UV Aging on Wood Floors
When a significant change in the colour of wood becomes apparent in your flooring, usually from the lighter, original shade to an altered, darkened variation, Ultra Violet exposure may have occurred. A yellowing of pale coloured timbers may also signify that a floor has been exposed to excessive amount of UV light. This is more noticeable in light sensitive species with Cherry and Kempas being a few examples.
The problem with UV ageing is not so much the change in colour of the timber affected by UV light, but rather the noticeable difference in colour when areas of floor that were previously covered with items such as rugs or plant pots are moved. This then exposes the changes in colour on areas of flooring unaffected by UV light.
When a certain area of flooring is exposed to UV on a consistent basis, it begins to darken. This is a frequent occurrence and change to the colour pigment in wood is normal when caused by exposure to Ultra Violet light..
- Accurately addressing the problem with your wood floor is a vital stage as it will make solving the issue a much easier process. The following steps should be followed in order to gain the necessary information to correct your flooring's faults.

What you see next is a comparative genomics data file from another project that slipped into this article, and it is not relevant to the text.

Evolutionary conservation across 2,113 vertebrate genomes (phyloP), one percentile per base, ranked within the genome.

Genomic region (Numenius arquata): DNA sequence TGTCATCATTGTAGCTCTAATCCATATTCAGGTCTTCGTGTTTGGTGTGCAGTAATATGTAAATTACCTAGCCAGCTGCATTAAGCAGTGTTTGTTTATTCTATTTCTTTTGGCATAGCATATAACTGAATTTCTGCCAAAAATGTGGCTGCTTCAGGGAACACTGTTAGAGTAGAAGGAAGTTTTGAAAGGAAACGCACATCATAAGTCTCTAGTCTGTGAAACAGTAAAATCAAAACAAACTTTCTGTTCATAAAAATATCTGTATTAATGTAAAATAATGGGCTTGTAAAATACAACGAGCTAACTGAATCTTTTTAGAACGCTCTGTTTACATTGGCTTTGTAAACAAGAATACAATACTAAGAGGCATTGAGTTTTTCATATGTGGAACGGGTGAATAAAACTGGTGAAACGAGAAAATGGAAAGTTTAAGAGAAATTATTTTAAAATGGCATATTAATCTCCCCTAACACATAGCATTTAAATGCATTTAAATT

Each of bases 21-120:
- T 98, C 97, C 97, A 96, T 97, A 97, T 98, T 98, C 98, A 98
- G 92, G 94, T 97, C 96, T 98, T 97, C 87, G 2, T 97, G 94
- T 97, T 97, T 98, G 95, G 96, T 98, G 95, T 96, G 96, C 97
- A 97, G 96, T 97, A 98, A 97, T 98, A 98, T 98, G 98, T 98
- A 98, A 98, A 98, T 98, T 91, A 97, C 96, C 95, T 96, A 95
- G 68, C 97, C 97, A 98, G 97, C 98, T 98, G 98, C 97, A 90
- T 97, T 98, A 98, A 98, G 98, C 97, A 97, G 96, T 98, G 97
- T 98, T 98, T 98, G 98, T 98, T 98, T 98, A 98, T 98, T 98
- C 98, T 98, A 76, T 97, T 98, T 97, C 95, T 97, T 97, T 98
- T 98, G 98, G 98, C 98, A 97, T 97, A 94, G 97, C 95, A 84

- Firstly, the type of wood involved should be identified?
- This should be followed by checking if a large area of glass is nearby. These include large windows, patio doors, sky lights and conservatories?
- The next step is to see if the placement of rugs or other items that may have covered the floor is the cause of any uneven UV ageing?
- It is also important to know if you were informed about natural colour change of the chosen product?
UV ageing is an irreversible process. Some floor accessories such as large rugs may slow down the darkening of wood but will not stop it from happening altogether. If items such as rugs and mats have been placed on the floor which may have caused different coloured patches, removing them from time to time or rotating the parts covered within a room will ensure that all areas can be equally aged by light and individual spots will not suffer from a difference in colour to the rest of the flooring.
Another way to defend flooring from UV exposure is by providing protection against sunlight entering through windows. Leaving windows unprotected to direct sunlight will allow increased quantities of light to enter a room, thus exposing the floor to more UV rays caused ageing.
Using curtains or blinds on windows where sunlight hits a room more frequently will provide protection to some extent and can be seen as a cheaper alternative to defending floors against UV exposure than some other methods.
Darkening of wood flooring is inevitable and is a process that happens slowly over time. If there is a specific shade of wood that has been selected, installing a colour that may be slightly lighter to the preferred choice may be an option, as it will eventually darken to a colour close your desired shade of flooring. It is advisable to speak to a well-informed expert in regards to this, as they will offer the most suitable solutions for this process.
- Ensure you are aware of likely colour changes, especially when using light sensitive species.
- When using light sensitive wood, avoid covering flooring with rugs, plant pots etc. during the initial weeks following installation